Shows & Panels
- The 2014 Big Picture on Cyber Security
- AFCEA Answers
- Ask the CIO
- Building the Hybrid Cloud
- Connected Government: How to Build and Procure Network Services for the Future
- Continuing Diagnostics and Mitigation: Discussion of Progress and Next Steps
- Federal Executive Forum
- Federal Tech Talk
- The Future of Government Data Centers
- The Future of IT: How CIOs Can Enable the Service-Oriented Enterprise
- The Intersection: Where Technology Meets Transformation
- Maximizing ROI Through Data Center Consolidation
- Modern Mission Critical Series
- Moving to the Cloud. What's the best approach for me
- Navigating Tough Choices in Government Cloud Computing
- The New Generation of Database
- Satellite Communications: Acquiring SATCOM in Tight Times
- Targeting Advanced Threats: Proven Methods from Detection through Remediation
- Transformative Technology: Desktop Virtualization in Government
- The Truth About IT Opex and Software Defined Networking
- Value of Health IT
- Air Traffic Management Transformation Report
- Cloud First Report
- General Dynamics IT Enterprise Center
- Gov Cloud Minute
- Government in Technology Series
- Homeland Security Cybersecurity Market Report
- National Cybersecurity Awareness Month
- Technology Insights
- The Cyber Security Report
- The Next Generation Cyber Security Experts
Shows & Panels
Agencies carrying out sustainability plans
Wednesday - 1/19/2011, 4:07pm EST
Michelle Moore, the Federal Environmental Executive with the Obama administration, said sustainability initiatives are even more relevant in the current age of austerity.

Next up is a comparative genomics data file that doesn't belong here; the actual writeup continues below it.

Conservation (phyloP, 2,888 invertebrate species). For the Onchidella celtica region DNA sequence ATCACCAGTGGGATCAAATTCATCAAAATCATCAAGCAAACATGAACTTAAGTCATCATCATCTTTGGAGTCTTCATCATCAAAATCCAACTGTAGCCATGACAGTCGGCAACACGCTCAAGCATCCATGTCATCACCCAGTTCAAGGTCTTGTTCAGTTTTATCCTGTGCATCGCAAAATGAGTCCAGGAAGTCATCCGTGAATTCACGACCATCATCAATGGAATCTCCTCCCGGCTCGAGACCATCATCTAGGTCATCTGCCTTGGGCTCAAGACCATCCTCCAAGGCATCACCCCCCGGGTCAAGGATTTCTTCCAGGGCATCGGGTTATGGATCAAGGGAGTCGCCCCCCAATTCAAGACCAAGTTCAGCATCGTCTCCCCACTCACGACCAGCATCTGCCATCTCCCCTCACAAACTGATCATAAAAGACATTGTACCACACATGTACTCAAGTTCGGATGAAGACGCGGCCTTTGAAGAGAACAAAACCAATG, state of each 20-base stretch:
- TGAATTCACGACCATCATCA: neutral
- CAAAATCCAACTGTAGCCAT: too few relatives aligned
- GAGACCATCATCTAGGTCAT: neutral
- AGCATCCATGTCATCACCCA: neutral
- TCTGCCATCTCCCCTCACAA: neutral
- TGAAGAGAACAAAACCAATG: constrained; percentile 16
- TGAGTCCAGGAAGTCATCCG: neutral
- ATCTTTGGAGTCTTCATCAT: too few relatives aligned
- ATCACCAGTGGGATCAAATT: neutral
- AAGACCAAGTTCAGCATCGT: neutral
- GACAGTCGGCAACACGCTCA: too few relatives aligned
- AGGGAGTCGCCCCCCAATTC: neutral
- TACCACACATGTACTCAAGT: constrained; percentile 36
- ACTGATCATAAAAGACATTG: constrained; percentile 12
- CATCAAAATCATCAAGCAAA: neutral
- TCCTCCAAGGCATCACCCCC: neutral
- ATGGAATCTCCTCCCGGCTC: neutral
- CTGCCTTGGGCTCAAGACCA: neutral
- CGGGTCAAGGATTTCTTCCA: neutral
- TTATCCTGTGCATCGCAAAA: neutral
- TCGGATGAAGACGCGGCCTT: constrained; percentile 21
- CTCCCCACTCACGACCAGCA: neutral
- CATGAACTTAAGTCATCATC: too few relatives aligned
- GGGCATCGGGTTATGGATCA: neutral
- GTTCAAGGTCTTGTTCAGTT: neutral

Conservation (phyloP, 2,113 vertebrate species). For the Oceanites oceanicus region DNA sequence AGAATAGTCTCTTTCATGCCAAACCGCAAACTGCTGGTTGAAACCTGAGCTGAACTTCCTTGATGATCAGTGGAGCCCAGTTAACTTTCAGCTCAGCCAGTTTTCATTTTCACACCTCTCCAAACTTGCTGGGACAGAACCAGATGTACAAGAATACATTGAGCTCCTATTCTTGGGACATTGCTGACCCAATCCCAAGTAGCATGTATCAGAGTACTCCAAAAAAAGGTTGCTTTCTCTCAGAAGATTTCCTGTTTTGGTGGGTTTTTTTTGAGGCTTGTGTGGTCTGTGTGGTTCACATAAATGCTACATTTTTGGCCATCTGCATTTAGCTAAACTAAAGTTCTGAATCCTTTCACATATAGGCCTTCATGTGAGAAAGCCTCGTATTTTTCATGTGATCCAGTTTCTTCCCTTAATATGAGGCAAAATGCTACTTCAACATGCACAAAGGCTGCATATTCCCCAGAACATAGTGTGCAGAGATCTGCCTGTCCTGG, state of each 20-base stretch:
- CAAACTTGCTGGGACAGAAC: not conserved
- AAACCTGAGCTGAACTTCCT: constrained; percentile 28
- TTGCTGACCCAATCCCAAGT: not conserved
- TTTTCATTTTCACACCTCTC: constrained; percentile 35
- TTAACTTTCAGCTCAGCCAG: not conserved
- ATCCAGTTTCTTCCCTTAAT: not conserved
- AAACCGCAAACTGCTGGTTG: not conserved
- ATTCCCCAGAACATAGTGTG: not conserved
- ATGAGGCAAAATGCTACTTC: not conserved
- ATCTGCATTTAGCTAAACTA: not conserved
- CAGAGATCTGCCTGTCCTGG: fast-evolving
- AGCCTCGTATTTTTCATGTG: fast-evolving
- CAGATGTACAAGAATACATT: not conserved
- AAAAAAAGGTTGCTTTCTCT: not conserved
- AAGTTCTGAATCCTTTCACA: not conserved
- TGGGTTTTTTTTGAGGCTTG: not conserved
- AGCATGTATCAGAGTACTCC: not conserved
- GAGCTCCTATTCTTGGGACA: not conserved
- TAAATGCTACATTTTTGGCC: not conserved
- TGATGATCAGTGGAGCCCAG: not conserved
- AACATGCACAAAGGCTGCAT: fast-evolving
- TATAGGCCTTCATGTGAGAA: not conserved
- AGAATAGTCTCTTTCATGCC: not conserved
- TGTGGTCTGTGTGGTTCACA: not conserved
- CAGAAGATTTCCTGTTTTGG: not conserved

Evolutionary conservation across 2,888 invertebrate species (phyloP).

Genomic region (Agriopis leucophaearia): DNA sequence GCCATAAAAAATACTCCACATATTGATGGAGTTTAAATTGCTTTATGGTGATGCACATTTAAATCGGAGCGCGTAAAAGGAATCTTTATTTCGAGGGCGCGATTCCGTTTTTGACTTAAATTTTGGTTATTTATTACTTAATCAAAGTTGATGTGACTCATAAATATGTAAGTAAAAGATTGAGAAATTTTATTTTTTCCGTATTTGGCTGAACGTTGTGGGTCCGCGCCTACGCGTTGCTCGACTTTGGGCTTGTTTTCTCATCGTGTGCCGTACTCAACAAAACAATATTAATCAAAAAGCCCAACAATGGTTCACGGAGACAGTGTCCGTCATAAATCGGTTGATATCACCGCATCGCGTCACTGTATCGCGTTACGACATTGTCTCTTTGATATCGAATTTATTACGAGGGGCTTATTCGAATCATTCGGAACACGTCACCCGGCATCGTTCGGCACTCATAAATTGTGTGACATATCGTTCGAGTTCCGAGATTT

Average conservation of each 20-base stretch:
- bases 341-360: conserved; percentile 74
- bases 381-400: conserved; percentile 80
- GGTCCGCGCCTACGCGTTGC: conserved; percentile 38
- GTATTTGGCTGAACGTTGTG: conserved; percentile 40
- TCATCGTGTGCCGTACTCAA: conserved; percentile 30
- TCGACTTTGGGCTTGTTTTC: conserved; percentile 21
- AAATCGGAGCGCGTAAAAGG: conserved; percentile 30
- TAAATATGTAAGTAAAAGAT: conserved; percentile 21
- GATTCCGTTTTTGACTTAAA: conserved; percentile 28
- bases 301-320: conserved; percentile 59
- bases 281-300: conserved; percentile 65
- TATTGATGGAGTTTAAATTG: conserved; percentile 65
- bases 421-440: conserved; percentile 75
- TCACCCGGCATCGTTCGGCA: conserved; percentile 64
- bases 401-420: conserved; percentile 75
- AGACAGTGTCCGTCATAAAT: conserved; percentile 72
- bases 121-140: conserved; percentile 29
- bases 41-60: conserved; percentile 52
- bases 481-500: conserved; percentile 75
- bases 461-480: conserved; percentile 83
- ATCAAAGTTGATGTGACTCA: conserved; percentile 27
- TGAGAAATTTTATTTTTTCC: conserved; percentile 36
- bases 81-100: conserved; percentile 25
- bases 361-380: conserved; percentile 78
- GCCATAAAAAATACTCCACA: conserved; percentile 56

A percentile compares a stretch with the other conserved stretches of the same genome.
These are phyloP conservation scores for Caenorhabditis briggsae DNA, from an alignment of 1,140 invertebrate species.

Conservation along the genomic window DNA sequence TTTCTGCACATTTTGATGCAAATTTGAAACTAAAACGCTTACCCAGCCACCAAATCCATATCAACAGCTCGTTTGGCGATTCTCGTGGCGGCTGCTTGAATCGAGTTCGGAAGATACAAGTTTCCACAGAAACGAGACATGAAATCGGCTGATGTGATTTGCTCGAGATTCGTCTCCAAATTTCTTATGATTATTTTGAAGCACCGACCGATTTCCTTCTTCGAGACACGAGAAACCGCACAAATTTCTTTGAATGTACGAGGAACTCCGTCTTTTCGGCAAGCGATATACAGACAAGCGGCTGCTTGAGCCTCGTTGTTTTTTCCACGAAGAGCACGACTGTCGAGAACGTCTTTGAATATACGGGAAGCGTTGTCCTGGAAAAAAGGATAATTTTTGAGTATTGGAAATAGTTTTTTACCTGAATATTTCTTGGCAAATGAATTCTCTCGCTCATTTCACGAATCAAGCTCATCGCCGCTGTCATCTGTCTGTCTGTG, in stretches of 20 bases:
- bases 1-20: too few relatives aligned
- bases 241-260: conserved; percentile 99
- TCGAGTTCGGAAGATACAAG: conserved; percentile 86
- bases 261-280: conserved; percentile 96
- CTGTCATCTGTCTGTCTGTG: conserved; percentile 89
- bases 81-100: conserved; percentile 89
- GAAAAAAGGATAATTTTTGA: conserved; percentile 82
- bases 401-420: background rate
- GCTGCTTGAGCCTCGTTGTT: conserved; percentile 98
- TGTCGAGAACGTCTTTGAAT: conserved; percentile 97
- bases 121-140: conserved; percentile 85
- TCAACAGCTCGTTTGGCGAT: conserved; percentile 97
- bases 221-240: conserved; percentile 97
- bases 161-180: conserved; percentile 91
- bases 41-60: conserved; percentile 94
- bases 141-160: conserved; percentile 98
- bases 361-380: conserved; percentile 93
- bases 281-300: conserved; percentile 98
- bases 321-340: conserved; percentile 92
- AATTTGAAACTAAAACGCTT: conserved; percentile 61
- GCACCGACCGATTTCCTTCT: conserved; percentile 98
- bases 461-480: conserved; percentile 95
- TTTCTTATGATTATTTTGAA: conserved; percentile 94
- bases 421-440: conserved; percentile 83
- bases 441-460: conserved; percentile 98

"When you're talking about sustainability, you really are talking about making your resources go as far as they can and looking at where we are wasting energy," Moore said in an interview with the DorobekINSIDER.
The federal government is the largest energy consumer in the U.S. economy, she said. If the government meets its greenhouse gas reduction goals, it could save $8-11 billion dollars by 2020, she said.
Within the federal government, the Defense Department is the largest energy consumer. DoD accounts for 2 percent of the entire country's petroleum use, according to a report by the Center for New American Security.
DoD is also a leading federal agency in setting sustainability goals, Moore said. And there are examples of sustainability initiatives across the services. A company of Marines has started carrying solar panels in the battlefield. And the Navy has a goal to make half its energy come from alternative fuel by 2020.
For the military, green initiatives are helping making troops more resilient and reducing threats to energy supply lines (if soldiers are carrying their own sources of energy, like solar panels.)
Agencies' telework initiatives have also become deeply tied to sustainability plans. The Obama administration launched the Green Gov Challenge last year calling on federal agencies to submit ideas to cut costs and save energy. Telework was one of the top-scoring suggestions from the challenge, Moore said.
"We've got some big initiatives, some big goals to reach in the near-term and looking out to 2020," she said. "Ultimately, the way we're going to get there are the men and women in the federal government sharing their creative solutions, joining green teams and giving us an opportunity to recognize their great work."
The White House recognizes these efforts with its Presidential Green Gov Awards.
Green contests are also occurring at the agenc level. Last year the General Services Administration held a contest to make a federal building into a model of environmental efficiency. The award for the winning design was $10,000.
On an individual level, federal employees can also help reduce their carbon footprint. From recycling cans and office paper, to turning off your computer monitor at night, "I tell you, those little steps really add up," Moore said.
Moore is a presenter at the AFFIRM luncheon Thursday about greening your agency.